Abuse is a complex issue. It can be hidden and hard to define – even for those who are experiencing it.

At Sagesse, we consider abuse to be the attempt, act or intent of someone within a relationship that is characterized by intimacy, dependency or trust to engage in purposeful controlling or coercive pattern of behaviour.

Coercive control

A large, often unrecognized component of abuse is coercive control. This is a pattern of behaviour used to regulate and dominate another person’s daily life. It can take many forms, including undermining your confidence and relationships with others, limiting your ability to access money and support, and monitoring your communication and location. Learn more about coercive control.

Patterns of Behaviour

It is this ongoing use of abusive tactics that form a pattern of behaviour.

Sagesse is moving beyond an abuse incident model. We don’t believe that abuse happens just in one individual moment of time. It is a pattern of behaviour. Multiple tactics are used by a partner to exert power, control or coercion over another.

That is our formal way of saying that abuse comes in many forms. It isn’t always physical or sexual abuse. It can show up in more subtle ways, such as limiting access to money or calling, texting, and stalking your partner at their place of work. When someone exerts control over someone else – whether it’s physically, sexually, financially, emotionally, spiritually, or in any other way – we consider it abuse.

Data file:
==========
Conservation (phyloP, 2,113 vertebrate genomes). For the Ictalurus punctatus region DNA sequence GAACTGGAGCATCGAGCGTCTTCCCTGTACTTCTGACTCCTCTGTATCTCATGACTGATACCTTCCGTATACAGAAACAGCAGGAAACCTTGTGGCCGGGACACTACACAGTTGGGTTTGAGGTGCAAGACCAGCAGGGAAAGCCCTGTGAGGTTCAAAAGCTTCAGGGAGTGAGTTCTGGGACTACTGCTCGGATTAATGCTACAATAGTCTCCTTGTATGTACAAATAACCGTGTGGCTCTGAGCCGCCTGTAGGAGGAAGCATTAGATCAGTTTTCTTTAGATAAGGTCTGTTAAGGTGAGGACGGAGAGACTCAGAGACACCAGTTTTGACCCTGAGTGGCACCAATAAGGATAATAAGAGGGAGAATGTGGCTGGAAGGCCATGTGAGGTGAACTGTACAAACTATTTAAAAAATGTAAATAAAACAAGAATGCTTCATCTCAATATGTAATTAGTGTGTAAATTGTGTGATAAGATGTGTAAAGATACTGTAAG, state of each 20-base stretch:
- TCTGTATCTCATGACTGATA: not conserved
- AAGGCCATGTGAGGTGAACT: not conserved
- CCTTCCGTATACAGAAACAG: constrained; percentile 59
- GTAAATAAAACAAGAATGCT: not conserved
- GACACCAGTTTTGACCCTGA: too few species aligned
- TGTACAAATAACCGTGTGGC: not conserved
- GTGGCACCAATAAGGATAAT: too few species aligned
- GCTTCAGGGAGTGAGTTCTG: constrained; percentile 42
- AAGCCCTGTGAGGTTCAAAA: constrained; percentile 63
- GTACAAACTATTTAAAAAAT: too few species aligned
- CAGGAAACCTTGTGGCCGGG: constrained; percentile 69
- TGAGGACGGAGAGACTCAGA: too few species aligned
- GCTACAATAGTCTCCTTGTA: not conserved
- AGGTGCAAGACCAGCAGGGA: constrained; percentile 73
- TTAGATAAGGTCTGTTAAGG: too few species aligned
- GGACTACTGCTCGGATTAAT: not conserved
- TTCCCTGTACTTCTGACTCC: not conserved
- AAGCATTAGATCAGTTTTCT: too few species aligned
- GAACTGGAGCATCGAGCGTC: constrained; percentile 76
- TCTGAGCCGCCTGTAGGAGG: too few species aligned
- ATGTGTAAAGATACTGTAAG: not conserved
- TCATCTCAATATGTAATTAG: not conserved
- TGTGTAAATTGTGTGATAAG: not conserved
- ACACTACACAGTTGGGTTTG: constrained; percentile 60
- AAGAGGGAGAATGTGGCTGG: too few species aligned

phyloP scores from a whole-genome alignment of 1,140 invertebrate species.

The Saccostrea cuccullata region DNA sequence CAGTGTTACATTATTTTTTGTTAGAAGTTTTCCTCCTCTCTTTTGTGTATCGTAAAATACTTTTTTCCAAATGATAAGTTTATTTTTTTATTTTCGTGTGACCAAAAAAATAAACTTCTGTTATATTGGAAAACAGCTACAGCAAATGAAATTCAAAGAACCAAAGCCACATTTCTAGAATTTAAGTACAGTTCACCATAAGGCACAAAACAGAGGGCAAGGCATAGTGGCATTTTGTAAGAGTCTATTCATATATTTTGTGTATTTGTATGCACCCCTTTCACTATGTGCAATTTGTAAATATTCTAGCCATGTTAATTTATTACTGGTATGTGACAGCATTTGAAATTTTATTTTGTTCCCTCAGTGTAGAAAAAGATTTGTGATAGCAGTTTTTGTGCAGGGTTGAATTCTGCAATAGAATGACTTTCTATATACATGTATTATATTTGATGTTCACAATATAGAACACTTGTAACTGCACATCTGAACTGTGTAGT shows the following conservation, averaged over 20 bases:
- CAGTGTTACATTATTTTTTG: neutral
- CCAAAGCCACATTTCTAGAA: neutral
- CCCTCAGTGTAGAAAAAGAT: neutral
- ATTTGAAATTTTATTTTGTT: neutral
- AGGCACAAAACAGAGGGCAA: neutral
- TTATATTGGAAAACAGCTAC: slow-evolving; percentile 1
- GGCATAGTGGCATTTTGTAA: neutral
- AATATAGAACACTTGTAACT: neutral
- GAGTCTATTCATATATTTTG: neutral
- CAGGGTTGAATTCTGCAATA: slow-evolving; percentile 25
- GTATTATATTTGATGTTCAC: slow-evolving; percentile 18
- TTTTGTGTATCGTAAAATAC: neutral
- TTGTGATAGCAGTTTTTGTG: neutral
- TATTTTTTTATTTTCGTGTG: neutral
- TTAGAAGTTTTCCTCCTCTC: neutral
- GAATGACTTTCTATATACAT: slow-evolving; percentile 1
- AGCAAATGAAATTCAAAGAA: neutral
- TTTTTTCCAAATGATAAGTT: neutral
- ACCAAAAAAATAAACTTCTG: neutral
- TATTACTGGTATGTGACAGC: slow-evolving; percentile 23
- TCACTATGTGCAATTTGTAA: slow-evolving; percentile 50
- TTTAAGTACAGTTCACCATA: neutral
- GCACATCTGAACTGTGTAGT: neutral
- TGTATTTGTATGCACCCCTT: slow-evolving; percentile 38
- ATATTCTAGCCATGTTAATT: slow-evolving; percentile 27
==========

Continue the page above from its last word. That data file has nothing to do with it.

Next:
These controlling tactics are designed to make someone dependent, isolated, and fearful. The behaviours:

  • isolate them from sources of support
  • exploit their resources and capacities for personal gain
  • deprive them of the means needed for independence, resistance and escape
  • regulate their everyday behaviour
  • encourage fearfulness

These tactics are not isolated. A partner will rarely limit themselves to just controlling one’s finances, for example. Partners will use different tactics at different times, depending on what is most useful to exert power, control and coercion over another person. So, they may hide their partners car keys one day to control their ability to travel and then make them believe their friends think they’re crazy on a different day.

80% of people tell an informal support first.

How to respond to coercive control

Before calling Sagesse or the police, or accessing a shelter, people are most commonly talking to their friends, family, neighbours, doctors, lawyers, teachers, and colleagues. People they trust and already have a relationship with.

Coercive control is subtle. It’s about recognizing a pattern of behaviors that doesn’t seem right, people acting different than usual, or afraid or fearful. Recognizing abuse is about checking in on our assumptions about people and their relationships, and being willing to engage when something feels off.

We can help you recognize and respond to abuse with REAL Talk.

1 in 3 Albertans will experience domestic abuse in their lifetime. REAL Talk is a guide to help us understand and talk openly about domestic abuse. Chances are you are close to or know someone impacted by domestic abuse. Learn to break the cycle of domestic abuse with just a few words.